The whole interview was about 40 minutes, but it was pretty clear to me what was going to work for my use of it. I was most interested in Gene’s interpretation of the events on the day of his ordeal. I focused mainly on those portions of the interview and tried to re-edit it for narrative flow and shape. I really wanted to stick to the facts of what happened to him and make it feel subjective to his experience. I also tried to sporadically use the interview questions whenever I felt like he would be addressing concerns that the viewing audience might be asking themselves. Then, I went back in and tried to set the whole thing up with just enough expositional information as needed to clue the audience in on the specifics without getting too lost in the weeds.
What did you use to film the reenactments to help give it that aged look?
It was a combination of things. We shot on 16mm and chose a very fast stock, then we “push-processed” it a couple of stops, which is when you purposefully underexpose it and then increase exposure in the development process. This combination created the “unearthed from a damp basement” look we were going for. I also did a lot of scaling in the edit, which brought out a lot more artifacts.
Directing the reenactments must have been difficult. What was the atmosphere like on the set?
Honestly it was a breeze! I tried to anticipate any unknown issues in performance during the casting process. I know I wanted Phil Burgers and Pat Healy in this. I’m a fan of both of them. Phil I knew, but Pat I was introduced to through a mutual friend. I had long conversations with both of them and worked it all out in terms of process and intentions. The rest of the cast was made up of actors I had worked with before and a troupe of clowns that performed together alongside Phil for years. So I knew there would be a built in comfort and trust among them. They are all fearless performers and nothing I instructed them to do was ever a problem. Plus, everyone had copies of the storyboards and a “demo video” that I made long before we shot. So they knew exactly what was going to be asked of them, down to the exact frame and timing of the shot.
How did the animation aspect of the film get woven in?
I made a demo video (basically an "animatic") for the entire short out of illustrated storyboards. I went through the video and picked out shots that would be entirely reenactment, shots that would be entirely animated, and shots that would have elements of both. Dusty and Taylor from Mortis Studio came on board months before the reenactment shoot, so I was able to base the look of the animated characters on the people I casted, along with the location, props, etc. I was also able to provide them with background plates that we grabbed during the reenactment shoot. Taylor, Dusty and I were very interested in an interwoven and layered look for the animation, akin to Ralph Bakshi, so it was really important for us to feed off of each other throughout the production.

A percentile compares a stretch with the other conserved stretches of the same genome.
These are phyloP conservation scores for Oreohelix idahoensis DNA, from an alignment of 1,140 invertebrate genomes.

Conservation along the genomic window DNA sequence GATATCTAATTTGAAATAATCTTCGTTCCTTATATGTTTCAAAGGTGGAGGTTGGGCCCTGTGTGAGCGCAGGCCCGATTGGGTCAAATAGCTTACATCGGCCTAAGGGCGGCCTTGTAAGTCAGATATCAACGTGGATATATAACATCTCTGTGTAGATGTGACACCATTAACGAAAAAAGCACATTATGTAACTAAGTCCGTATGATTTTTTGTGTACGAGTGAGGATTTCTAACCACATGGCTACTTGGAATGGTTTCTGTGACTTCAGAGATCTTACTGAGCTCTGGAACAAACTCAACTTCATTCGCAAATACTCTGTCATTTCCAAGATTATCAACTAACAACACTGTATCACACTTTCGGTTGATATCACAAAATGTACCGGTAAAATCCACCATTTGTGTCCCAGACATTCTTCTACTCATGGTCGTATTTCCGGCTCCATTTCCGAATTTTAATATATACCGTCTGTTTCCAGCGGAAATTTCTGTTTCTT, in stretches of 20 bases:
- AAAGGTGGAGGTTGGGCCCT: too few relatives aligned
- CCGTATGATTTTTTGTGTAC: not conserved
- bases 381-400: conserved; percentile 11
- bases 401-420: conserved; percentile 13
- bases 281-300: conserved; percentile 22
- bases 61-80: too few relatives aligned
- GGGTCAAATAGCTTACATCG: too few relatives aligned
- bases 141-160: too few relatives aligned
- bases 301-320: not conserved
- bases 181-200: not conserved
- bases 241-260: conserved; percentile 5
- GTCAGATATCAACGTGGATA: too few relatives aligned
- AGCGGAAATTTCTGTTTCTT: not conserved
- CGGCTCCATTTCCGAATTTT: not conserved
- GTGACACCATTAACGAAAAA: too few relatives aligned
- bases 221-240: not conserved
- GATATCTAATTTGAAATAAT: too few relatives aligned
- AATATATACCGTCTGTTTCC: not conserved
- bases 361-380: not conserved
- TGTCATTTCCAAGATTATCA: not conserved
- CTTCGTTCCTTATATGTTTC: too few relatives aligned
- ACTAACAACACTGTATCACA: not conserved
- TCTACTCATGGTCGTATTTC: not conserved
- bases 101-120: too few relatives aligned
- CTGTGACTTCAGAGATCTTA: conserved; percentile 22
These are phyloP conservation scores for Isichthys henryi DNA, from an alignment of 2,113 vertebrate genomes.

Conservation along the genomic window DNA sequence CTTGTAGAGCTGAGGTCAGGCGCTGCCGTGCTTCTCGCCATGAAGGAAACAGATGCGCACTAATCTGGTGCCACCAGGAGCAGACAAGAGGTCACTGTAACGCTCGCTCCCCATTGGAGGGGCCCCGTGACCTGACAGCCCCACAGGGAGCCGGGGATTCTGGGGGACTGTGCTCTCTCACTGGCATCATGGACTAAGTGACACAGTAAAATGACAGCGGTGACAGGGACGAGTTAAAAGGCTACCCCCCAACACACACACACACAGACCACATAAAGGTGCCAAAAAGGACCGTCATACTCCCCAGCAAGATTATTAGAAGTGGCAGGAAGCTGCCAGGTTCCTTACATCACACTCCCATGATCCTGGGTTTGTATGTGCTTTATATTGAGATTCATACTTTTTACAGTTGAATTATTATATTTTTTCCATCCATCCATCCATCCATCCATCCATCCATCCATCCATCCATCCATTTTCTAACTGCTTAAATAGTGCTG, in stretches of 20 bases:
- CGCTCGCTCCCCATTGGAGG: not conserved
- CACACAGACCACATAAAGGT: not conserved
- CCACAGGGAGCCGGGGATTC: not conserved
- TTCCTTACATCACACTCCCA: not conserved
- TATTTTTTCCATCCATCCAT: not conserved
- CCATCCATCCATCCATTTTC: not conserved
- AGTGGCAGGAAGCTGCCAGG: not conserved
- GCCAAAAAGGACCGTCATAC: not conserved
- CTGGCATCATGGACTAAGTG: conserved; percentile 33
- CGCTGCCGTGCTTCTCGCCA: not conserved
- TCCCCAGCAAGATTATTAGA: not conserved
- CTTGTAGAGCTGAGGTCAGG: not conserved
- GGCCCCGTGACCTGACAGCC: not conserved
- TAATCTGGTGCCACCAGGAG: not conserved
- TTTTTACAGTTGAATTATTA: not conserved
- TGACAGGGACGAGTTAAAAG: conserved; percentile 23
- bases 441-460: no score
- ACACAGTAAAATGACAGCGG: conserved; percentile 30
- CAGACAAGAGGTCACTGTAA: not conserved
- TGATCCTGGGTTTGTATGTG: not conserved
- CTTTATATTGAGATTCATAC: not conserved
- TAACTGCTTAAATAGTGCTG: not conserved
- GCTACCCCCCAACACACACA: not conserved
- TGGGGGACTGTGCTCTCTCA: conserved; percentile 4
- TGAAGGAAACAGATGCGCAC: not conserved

Have you ever talked with anyone who had been through a seminar like this (maybe not as torturous, but just intense)?
Oh yes, I’ve talked to many people that have taken various seminars around this time and even a few that took Leadership Dynamics training. There is no ambiguity regarding the L.D.I. training, every graduate I’ve spoken with corroborates Gene’s account of the events, even past trainers. I’ve also found court testimony from the founder of L.D.I. William Penn Patrick in which he downright brags about it. It’s important to recognize L.D.I. as a forerunner for subsequent groups, but that’s not to say that all seminar experiences are like this (though some are! even today). I hope that such an obvious example of abuse can shine a light on the shaky foundations of a lot of seminars that purport to help people, while concealing hidden dangers.
What’s next for you?
I’m developing a TV series on the untold history of the self-help industry. At the end of the short, I tried to at least hint at the developing industry to come, but now I have the opportunity to tell the whole story. You can think of the short as a type of dark shadowy origin for a multi-billion dollar industry that affects us all.